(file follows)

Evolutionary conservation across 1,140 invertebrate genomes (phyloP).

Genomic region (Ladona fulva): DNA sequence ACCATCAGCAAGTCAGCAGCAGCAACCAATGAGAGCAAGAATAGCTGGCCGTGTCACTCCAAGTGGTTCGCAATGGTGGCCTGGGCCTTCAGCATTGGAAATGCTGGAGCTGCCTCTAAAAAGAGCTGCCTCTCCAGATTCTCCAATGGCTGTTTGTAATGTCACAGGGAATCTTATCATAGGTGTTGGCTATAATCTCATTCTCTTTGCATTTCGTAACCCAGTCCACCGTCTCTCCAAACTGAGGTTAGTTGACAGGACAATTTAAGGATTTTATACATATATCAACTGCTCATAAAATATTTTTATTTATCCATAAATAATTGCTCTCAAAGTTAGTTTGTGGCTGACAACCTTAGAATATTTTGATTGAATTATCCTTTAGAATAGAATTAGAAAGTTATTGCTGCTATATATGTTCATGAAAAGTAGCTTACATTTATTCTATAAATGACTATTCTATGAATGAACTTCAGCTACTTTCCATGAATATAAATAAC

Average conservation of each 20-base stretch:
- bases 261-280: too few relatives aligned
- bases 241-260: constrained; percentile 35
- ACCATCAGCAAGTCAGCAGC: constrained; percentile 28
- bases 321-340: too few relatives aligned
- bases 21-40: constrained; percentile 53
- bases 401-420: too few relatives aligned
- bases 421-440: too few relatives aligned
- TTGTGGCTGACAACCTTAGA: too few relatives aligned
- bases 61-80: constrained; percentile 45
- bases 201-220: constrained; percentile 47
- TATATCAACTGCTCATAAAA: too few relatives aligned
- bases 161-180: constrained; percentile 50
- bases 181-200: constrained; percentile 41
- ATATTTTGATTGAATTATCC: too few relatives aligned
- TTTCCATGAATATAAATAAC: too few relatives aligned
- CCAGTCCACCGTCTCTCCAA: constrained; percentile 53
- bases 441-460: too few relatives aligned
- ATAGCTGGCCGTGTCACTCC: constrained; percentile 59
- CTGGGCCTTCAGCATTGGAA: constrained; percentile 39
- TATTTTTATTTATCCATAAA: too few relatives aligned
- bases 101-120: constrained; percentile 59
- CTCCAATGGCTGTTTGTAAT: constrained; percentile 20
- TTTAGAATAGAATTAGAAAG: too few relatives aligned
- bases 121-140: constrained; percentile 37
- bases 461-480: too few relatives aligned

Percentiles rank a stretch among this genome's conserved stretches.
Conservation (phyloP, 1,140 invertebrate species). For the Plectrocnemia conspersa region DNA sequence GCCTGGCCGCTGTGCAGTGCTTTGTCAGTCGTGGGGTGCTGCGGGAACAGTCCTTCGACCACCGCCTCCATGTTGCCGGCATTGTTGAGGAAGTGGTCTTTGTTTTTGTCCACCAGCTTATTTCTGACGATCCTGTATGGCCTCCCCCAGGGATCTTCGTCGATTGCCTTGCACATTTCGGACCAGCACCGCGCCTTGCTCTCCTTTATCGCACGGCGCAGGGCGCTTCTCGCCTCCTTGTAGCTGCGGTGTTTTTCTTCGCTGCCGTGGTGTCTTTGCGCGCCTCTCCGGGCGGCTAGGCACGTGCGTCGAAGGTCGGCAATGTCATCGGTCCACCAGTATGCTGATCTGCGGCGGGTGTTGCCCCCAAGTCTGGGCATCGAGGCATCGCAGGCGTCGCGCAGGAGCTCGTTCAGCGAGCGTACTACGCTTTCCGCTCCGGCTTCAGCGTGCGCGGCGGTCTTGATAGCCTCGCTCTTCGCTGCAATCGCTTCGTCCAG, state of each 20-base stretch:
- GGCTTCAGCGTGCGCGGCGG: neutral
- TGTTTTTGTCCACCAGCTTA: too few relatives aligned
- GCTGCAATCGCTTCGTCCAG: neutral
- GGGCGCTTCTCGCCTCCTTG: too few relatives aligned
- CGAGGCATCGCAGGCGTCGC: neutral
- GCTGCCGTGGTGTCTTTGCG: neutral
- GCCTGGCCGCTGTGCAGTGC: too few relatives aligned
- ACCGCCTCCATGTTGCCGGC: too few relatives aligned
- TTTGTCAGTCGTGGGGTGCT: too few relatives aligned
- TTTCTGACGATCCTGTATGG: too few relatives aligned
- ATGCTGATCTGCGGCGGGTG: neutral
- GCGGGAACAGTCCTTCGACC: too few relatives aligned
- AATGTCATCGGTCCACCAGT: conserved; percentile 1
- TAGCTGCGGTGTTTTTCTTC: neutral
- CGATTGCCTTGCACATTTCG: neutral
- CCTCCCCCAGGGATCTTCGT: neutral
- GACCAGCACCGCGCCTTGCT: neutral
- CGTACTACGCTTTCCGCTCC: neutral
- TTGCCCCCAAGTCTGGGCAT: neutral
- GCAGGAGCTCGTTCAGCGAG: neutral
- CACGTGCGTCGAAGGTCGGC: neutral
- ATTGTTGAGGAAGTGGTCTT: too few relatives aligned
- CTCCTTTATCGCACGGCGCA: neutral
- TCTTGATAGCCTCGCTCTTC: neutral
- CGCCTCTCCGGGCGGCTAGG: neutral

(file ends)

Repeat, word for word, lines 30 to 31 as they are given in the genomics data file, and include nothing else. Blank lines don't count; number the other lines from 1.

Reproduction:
Conservation (phyloP, 1,140 invertebrate species). For the Plectrocnemia conspersa region DNA sequence GCCTGGCCGCTGTGCAGTGCTTTGTCAGTCGTGGGGTGCTGCGGGAACAGTCCTTCGACCACCGCCTCCATGTTGCCGGCATTGTTGAGGAAGTGGTCTTTGTTTTTGTCCACCAGCTTATTTCTGACGATCCTGTATGGCCTCCCCCAGGGATCTTCGTCGATTGCCTTGCACATTTCGGACCAGCACCGCGCCTTGCTCTCCTTTATCGCACGGCGCAGGGCGCTTCTCGCCTCCTTGTAGCTGCGGTGTTTTTCTTCGCTGCCGTGGTGTCTTTGCGCGCCTCTCCGGGCGGCTAGGCACGTGCGTCGAAGGTCGGCAATGTCATCGGTCCACCAGTATGCTGATCTGCGGCGGGTGTTGCCCCCAAGTCTGGGCATCGAGGCATCGCAGGCGTCGCGCAGGAGCTCGTTCAGCGAGCGTACTACGCTTTCCGCTCCGGCTTCAGCGTGCGCGGCGGTCTTGATAGCCTCGCTCTTCGCTGCAATCGCTTCGTCCAG, state of each 20-base stretch:
- GGCTTCAGCGTGCGCGGCGG: neutral